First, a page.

the arrival

Well, it has now been a little over 48 hours since I arrived in Tokyo. It seems like much longer than that…not in a bad way. It’s just that there’s so much to take in! This post was going to cover the first 48 hrs…and then I realized just HOW MUCH there would be to cover, so instead, this is the first day. Heaven help me!

When I arrived at the airport, I noticed two things. First, it was super hot/humid. Second, it was very orderly. Going through customs was a breeze…except that I got in the wrong line at first. And then I got yelled at (“yelled” might be a bit strong) for taking a picture of the “Welcome to Tokyo” sign. Not very welcoming, if you ask me. But it’s not like I deleted the picture, so I won’t hold it against Japan.

Baggage (still in NYC)

Narita airport is quite far from Tokyo proper, so there’s not taking a taxi (even when on the corporate dime), which meant taking a bus into the city and then a taxi from the bus. I considered trying to deal with my luggage myself, but my International Assignment Consultant (IAC) mentioned something about baggage delivery, and then I saw all of the service desks and just thought, “You know what…totally worth the $50 to have three of my bags delivered even though it’s not reimbursed by the company. So worth it!

While waiting for the bus, I wandered outside and noticed something else I found very interesting. Smoking rooms. Outside.

Anyway, I got on the bus, which dropped me off at a hotel near my apartment. At the hotel, I got a taxi to take me the rest of the way. A couple of things about taxis here, and driving. First, they drive on the left here. Not sure why or where that comes from, but they do. Second, the taxi drivers open the car doors from the driver’s seat (some sort of electronic opening). And third, the taxi drivers don’t really speak English. Thankfully, I knew that last one and had asked my IAC to send me the address of my apartment building in Japanese and then printed it off. This proved extremely useful.

I got to my apartment around 8:00 pm and I was thrilled to see just how nice and clean it was. And the lovely woman at the front desk was so very friendly, which made it okay that both my first and last names were spelled wrong. She showed me to my apartment and asked me if she could show me around (which is when the aforementioned shoe removal incident happened). Of course I’m thinking, “It’s an apartment. What, exactly, do you need to show me?” Well, stupid me.

from the front door
bathroom (obvi)
toilet = way too many buttons (not sure I’ll ever get used to the warm toilet seat)
bath/shower pod room thing (more to come on this)
entering the kitchen 
washer/dryer (it does both) = dream come true!
reverse view
desk (where I’m sitting right now to write this)

After getting semi-settled and unpacking one of my suitcases, I realized I was starving (I slept for about 8 hours of the 14 hour flight, I think) and so it was time to venture out into Tokyo and see if I could find some food.

Business class or die (okay, not really…I can’t afford business class on my own, but it was AMAZING!)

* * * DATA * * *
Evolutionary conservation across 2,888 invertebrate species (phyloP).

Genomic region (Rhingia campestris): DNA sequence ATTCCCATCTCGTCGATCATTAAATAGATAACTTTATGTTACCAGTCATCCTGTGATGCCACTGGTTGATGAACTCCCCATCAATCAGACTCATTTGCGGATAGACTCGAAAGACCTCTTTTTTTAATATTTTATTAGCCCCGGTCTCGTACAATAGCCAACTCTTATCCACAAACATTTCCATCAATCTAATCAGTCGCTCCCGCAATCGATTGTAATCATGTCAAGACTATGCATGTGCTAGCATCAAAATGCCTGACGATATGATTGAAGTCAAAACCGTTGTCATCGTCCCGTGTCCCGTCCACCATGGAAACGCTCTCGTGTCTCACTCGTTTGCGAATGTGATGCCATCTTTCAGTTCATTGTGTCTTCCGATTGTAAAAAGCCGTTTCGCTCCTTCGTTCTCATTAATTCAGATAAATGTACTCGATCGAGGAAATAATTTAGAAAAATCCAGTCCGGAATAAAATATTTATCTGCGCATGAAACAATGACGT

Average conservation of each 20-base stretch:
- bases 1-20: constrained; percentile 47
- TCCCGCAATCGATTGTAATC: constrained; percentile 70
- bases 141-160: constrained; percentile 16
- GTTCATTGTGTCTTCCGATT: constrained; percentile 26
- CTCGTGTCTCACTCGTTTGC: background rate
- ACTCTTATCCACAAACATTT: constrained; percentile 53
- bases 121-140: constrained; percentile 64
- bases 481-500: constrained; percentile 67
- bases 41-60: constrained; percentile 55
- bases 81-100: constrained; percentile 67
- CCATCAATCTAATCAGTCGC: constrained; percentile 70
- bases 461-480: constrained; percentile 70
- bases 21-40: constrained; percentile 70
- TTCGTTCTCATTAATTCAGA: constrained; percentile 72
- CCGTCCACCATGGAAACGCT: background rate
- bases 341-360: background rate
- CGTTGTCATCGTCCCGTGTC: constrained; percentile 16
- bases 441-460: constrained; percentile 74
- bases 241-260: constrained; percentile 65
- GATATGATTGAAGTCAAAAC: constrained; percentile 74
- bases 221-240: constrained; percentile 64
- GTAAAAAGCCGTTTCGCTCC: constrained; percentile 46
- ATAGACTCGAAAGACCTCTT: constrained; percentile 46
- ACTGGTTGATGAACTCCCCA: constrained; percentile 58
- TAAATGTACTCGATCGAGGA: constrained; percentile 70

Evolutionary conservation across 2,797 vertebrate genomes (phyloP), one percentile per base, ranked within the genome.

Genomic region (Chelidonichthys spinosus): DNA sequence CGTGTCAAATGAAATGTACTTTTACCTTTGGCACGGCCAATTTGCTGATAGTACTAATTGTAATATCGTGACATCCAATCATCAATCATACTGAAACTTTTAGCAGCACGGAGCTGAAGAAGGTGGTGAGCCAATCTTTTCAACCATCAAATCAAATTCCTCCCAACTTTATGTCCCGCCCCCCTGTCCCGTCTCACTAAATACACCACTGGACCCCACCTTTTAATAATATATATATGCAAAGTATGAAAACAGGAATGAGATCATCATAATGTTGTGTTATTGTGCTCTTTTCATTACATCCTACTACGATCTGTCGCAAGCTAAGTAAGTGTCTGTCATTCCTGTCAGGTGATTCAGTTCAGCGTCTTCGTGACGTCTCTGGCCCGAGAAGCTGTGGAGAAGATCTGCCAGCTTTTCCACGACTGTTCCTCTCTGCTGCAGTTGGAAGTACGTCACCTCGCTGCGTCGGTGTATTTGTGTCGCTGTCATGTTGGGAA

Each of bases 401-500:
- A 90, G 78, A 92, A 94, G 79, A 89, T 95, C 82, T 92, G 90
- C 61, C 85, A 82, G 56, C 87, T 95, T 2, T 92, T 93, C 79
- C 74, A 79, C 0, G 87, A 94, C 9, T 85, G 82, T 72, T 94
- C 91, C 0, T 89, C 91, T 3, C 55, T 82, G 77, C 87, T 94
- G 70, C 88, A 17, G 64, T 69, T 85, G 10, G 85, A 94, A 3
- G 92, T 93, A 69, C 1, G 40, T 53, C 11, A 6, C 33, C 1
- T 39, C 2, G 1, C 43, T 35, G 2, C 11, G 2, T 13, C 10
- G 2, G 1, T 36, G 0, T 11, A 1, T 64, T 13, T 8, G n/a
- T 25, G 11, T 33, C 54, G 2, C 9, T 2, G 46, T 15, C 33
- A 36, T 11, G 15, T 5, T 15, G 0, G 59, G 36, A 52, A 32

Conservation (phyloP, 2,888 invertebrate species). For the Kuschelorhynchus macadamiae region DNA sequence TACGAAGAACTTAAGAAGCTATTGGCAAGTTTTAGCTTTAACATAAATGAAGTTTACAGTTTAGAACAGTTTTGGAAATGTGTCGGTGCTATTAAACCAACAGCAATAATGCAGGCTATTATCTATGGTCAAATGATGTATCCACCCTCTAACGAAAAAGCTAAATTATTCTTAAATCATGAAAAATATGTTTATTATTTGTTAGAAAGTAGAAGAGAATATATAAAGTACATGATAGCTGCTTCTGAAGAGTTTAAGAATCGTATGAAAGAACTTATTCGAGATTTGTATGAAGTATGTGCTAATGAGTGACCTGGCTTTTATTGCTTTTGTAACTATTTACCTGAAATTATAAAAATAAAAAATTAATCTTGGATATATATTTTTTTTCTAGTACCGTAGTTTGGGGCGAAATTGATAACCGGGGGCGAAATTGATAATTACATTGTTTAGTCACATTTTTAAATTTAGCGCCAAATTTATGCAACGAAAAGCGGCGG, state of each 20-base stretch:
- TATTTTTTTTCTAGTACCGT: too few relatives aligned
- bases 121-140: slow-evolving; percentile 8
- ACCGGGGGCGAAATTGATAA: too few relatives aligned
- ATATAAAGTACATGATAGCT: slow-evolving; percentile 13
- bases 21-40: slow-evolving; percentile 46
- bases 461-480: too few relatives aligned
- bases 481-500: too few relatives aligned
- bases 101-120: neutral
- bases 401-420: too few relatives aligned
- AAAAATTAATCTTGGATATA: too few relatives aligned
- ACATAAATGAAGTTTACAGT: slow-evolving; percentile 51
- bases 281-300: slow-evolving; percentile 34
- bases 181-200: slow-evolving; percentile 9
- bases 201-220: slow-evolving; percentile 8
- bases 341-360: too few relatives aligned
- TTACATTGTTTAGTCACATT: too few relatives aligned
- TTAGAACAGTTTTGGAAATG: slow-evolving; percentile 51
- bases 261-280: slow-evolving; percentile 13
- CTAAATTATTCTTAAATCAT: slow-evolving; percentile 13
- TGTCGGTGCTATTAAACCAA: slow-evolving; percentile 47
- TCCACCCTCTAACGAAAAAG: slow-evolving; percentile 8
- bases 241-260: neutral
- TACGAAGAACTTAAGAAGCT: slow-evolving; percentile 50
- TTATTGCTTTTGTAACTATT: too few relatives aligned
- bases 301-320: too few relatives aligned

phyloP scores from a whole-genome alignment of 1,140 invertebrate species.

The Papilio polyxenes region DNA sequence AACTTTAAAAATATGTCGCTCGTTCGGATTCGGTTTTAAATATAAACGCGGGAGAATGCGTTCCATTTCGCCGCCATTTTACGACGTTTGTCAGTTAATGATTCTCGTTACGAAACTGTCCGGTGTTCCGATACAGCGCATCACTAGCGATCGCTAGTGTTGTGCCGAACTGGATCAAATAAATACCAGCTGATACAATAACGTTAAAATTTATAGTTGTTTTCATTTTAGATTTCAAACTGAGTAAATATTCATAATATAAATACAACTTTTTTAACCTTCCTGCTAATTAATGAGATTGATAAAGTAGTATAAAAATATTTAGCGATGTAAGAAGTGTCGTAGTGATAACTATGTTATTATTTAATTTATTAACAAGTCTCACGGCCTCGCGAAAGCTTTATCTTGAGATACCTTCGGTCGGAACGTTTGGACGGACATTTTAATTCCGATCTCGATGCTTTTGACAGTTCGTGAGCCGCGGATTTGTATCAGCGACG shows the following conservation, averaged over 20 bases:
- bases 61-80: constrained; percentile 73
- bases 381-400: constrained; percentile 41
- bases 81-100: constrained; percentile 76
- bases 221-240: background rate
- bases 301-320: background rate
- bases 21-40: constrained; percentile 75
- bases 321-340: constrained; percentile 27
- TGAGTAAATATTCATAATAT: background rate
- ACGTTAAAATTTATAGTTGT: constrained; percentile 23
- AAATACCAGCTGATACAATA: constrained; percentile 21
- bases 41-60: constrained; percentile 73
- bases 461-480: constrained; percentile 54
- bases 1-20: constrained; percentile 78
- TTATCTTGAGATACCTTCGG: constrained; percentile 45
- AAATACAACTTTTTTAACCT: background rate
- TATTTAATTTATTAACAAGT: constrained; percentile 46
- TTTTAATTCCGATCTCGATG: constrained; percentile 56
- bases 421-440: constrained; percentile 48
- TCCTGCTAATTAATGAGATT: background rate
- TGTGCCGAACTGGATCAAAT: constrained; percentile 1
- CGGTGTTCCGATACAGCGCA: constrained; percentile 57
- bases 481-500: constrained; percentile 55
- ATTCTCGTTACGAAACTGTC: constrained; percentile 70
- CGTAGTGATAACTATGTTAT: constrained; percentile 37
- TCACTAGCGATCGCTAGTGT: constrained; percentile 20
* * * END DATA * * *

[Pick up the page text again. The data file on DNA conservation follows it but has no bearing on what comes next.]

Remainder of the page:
I wandered for about 10 minutes, seeing several restaurants that looked appetizing…but also very daunting. Suddenly, my lack of Japanese speaking ability was making me very uncomfortable. I was tempted to stop at a doner kebab stand (mission friends, you will understand my temptation), but I couldn’t have my first meal in Japan be a Turkish kebab. So, I kept walking until I found a sushi restaurant advertising an English menu. I decided, with ordering, to just choose a mixed sushi plate because the thought of trying to order individual pieces was just too much (even if I do speak “sushi japanese”…toro, tobiko, unagi, etc). I was not disappointed.

variety pack
loved watching the sushi chefs do their thing
One thing that was different was the shrimp heads in my miso (at lunch today it was itty-bitty clams). Apparently it’s a thing. And while semi-shocking when you don’t expect it, totally delicious!

And that ends day one. I promise not every post will be so travel-log-gy, but hopefully the photos make it worth it. In any case, days 2 and 3 were both great, too. Posts to come which will include more food, the subway, groceries, and things that are really different in Japan. If there’s something specific you want to know more about, leave a comment and I’ll try to address it…otherwise, you get what you get.

Arigato gozaimasu!

7 thoughts on “the arrival

  1. don't forget to check in with adam if you need any help or advice of where to eat or whatever… he's japanese at heart 🙂

  2. It is so crazy you're so far away. After gchatting, it seems like you're just around the corner. :)I think you know this by now, but I'm thrilled for you!

  3. I'm loving the blog thing now!!!! So fun to see Japan thru your eyes and cant wait for more! We miss you and its a little weird thinking you're so far away but as long as we can keep in touch its all good, right?

  4. It is going to be fun to read about your adventures! I am especially excited to see how your experiences compare to mine. Living abroad in Europe certainly had challenges, but life wasn't that much different than in the US – but Japan, now that is different!!

  5. Great post! I read this with my six year old and we loved looking at the pictures of Japan. Can't wait to read more about your adventures.

bueller?... bueller?... bueller?

Fill in your details below or click an icon to log in: Logo

You are commenting using your account. Log Out /  Change )

Twitter picture

You are commenting using your Twitter account. Log Out /  Change )

Facebook photo

You are commenting using your Facebook account. Log Out /  Change )

Connecting to %s